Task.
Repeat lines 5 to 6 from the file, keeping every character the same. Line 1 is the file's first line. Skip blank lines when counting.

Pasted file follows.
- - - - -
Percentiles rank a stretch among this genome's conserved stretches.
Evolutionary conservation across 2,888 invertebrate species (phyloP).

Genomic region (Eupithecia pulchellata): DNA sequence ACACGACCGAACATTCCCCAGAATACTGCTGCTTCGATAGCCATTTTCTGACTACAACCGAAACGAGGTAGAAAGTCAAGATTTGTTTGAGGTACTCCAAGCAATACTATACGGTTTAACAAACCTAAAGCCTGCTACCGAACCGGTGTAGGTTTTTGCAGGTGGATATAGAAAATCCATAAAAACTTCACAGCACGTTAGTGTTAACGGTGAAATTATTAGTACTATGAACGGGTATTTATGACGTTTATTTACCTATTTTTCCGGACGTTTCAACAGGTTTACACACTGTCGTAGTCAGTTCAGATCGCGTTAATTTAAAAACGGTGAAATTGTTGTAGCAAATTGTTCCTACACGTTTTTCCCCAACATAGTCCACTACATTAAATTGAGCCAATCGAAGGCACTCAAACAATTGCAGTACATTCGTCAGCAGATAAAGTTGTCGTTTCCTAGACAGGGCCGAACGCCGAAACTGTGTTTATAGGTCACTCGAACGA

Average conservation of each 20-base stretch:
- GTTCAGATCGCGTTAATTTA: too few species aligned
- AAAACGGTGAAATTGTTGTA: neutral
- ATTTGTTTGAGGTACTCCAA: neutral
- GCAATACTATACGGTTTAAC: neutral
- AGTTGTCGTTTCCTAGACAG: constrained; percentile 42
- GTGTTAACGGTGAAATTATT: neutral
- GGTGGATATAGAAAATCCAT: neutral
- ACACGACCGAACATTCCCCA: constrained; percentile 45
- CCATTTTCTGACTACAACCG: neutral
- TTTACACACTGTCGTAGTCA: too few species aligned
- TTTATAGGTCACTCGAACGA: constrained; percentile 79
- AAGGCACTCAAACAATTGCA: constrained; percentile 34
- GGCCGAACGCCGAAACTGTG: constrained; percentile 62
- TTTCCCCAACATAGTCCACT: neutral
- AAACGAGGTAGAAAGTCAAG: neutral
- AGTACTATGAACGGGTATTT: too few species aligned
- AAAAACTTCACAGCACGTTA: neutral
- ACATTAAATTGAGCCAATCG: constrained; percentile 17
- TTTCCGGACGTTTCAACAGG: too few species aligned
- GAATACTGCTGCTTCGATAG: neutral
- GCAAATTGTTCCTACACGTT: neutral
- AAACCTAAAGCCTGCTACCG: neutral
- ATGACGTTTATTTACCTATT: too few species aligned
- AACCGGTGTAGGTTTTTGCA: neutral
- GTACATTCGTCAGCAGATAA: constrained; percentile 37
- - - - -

- GTTCAGATCGCGTTAATTTA: too few species aligned
- AAAACGGTGAAATTGTTGTA: neutral